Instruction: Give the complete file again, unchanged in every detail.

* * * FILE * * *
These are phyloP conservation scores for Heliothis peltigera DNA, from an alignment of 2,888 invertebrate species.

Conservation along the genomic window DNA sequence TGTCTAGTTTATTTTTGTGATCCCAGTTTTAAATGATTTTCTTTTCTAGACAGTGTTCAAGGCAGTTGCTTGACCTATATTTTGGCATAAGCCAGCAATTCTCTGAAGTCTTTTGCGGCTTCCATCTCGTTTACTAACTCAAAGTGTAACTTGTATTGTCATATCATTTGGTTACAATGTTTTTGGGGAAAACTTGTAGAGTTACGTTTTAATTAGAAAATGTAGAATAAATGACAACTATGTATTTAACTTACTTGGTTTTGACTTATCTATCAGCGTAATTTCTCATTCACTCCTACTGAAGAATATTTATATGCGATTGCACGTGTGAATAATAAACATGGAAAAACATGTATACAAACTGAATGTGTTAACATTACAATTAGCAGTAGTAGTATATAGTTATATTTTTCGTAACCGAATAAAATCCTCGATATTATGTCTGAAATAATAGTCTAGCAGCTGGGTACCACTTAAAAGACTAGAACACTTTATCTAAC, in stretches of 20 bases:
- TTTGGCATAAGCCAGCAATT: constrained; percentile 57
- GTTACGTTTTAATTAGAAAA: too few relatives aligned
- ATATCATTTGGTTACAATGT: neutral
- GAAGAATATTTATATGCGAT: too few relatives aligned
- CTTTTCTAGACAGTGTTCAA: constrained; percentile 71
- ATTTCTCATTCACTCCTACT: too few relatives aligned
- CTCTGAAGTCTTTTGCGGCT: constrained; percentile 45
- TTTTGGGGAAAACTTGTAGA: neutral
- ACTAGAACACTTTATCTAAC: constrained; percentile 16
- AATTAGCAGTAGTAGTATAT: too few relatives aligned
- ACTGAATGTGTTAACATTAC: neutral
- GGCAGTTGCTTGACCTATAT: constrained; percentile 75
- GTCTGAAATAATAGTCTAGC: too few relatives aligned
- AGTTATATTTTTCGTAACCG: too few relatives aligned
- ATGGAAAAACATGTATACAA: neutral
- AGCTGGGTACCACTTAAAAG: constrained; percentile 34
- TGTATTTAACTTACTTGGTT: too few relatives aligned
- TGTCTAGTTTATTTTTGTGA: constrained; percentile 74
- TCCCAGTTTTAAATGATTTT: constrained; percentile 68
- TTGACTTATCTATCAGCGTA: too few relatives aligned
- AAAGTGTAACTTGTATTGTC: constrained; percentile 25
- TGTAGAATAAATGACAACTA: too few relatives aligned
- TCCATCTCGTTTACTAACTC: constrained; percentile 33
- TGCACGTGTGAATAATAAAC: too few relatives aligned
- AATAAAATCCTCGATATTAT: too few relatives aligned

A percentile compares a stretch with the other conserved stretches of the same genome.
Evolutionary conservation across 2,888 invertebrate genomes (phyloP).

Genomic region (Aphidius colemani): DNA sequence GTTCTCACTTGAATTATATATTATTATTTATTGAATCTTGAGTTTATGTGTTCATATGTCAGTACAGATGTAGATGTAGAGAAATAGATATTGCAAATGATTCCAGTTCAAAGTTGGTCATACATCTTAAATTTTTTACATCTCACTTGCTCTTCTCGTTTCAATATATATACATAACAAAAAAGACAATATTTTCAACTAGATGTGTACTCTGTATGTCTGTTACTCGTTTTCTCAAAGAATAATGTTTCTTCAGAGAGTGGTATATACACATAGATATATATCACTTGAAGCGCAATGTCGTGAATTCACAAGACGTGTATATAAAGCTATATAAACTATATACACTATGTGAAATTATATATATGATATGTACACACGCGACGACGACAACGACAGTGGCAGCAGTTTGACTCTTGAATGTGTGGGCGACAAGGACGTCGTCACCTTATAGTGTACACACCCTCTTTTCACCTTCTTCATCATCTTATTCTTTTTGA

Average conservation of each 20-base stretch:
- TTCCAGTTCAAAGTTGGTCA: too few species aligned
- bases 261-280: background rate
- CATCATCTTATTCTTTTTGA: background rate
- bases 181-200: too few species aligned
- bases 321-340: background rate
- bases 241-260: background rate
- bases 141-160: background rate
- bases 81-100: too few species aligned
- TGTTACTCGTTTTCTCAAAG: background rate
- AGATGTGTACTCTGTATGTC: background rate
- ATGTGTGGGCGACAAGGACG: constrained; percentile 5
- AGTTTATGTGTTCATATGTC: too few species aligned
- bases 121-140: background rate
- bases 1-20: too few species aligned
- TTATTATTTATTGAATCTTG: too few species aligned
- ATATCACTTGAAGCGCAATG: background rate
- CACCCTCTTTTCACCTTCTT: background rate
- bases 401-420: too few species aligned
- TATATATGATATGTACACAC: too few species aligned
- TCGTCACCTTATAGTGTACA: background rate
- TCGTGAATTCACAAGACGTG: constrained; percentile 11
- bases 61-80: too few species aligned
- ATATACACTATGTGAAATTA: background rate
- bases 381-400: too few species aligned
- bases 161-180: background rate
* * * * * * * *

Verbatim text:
These are phyloP conservation scores for Heliothis peltigera DNA, from an alignment of 2,888 invertebrate species.

Conservation along the genomic window DNA sequence TGTCTAGTTTATTTTTGTGATCCCAGTTTTAAATGATTTTCTTTTCTAGACAGTGTTCAAGGCAGTTGCTTGACCTATATTTTGGCATAAGCCAGCAATTCTCTGAAGTCTTTTGCGGCTTCCATCTCGTTTACTAACTCAAAGTGTAACTTGTATTGTCATATCATTTGGTTACAATGTTTTTGGGGAAAACTTGTAGAGTTACGTTTTAATTAGAAAATGTAGAATAAATGACAACTATGTATTTAACTTACTTGGTTTTGACTTATCTATCAGCGTAATTTCTCATTCACTCCTACTGAAGAATATTTATATGCGATTGCACGTGTGAATAATAAACATGGAAAAACATGTATACAAACTGAATGTGTTAACATTACAATTAGCAGTAGTAGTATATAGTTATATTTTTCGTAACCGAATAAAATCCTCGATATTATGTCTGAAATAATAGTCTAGCAGCTGGGTACCACTTAAAAGACTAGAACACTTTATCTAAC, in stretches of 20 bases:
- TTTGGCATAAGCCAGCAATT: constrained; percentile 57
- GTTACGTTTTAATTAGAAAA: too few relatives aligned
- ATATCATTTGGTTACAATGT: neutral
- GAAGAATATTTATATGCGAT: too few relatives aligned
- CTTTTCTAGACAGTGTTCAA: constrained; percentile 71
- ATTTCTCATTCACTCCTACT: too few relatives aligned
- CTCTGAAGTCTTTTGCGGCT: constrained; percentile 45
- TTTTGGGGAAAACTTGTAGA: neutral
- ACTAGAACACTTTATCTAAC: constrained; percentile 16
- AATTAGCAGTAGTAGTATAT: too few relatives aligned
- ACTGAATGTGTTAACATTAC: neutral
- GGCAGTTGCTTGACCTATAT: constrained; percentile 75
- GTCTGAAATAATAGTCTAGC: too few relatives aligned
- AGTTATATTTTTCGTAACCG: too few relatives aligned
- ATGGAAAAACATGTATACAA: neutral
- AGCTGGGTACCACTTAAAAG: constrained; percentile 34
- TGTATTTAACTTACTTGGTT: too few relatives aligned
- TGTCTAGTTTATTTTTGTGA: constrained; percentile 74
- TCCCAGTTTTAAATGATTTT: constrained; percentile 68
- TTGACTTATCTATCAGCGTA: too few relatives aligned
- AAAGTGTAACTTGTATTGTC: constrained; percentile 25
- TGTAGAATAAATGACAACTA: too few relatives aligned
- TCCATCTCGTTTACTAACTC: constrained; percentile 33
- TGCACGTGTGAATAATAAAC: too few relatives aligned
- AATAAAATCCTCGATATTAT: too few relatives aligned

A percentile compares a stretch with the other conserved stretches of the same genome.
Evolutionary conservation across 2,888 invertebrate genomes (phyloP).

Genomic region (Aphidius colemani): DNA sequence GTTCTCACTTGAATTATATATTATTATTTATTGAATCTTGAGTTTATGTGTTCATATGTCAGTACAGATGTAGATGTAGAGAAATAGATATTGCAAATGATTCCAGTTCAAAGTTGGTCATACATCTTAAATTTTTTACATCTCACTTGCTCTTCTCGTTTCAATATATATACATAACAAAAAAGACAATATTTTCAACTAGATGTGTACTCTGTATGTCTGTTACTCGTTTTCTCAAAGAATAATGTTTCTTCAGAGAGTGGTATATACACATAGATATATATCACTTGAAGCGCAATGTCGTGAATTCACAAGACGTGTATATAAAGCTATATAAACTATATACACTATGTGAAATTATATATATGATATGTACACACGCGACGACGACAACGACAGTGGCAGCAGTTTGACTCTTGAATGTGTGGGCGACAAGGACGTCGTCACCTTATAGTGTACACACCCTCTTTTCACCTTCTTCATCATCTTATTCTTTTTGA

Average conservation of each 20-base stretch:
- TTCCAGTTCAAAGTTGGTCA: too few species aligned
- bases 261-280: background rate
- CATCATCTTATTCTTTTTGA: background rate
- bases 181-200: too few species aligned
- bases 321-340: background rate
- bases 241-260: background rate
- bases 141-160: background rate
- bases 81-100: too few species aligned
- TGTTACTCGTTTTCTCAAAG: background rate
- AGATGTGTACTCTGTATGTC: background rate
- ATGTGTGGGCGACAAGGACG: constrained; percentile 5
- AGTTTATGTGTTCATATGTC: too few species aligned
- bases 121-140: background rate
- bases 1-20: too few species aligned
- TTATTATTTATTGAATCTTG: too few species aligned
- ATATCACTTGAAGCGCAATG: background rate
- CACCCTCTTTTCACCTTCTT: background rate
- bases 401-420: too few species aligned
- TATATATGATATGTACACAC: too few species aligned
- TCGTCACCTTATAGTGTACA: background rate
- TCGTGAATTCACAAGACGTG: constrained; percentile 11
- bases 61-80: too few species aligned
- ATATACACTATGTGAAATTA: background rate
- bases 381-400: too few species aligned
- bases 161-180: background rate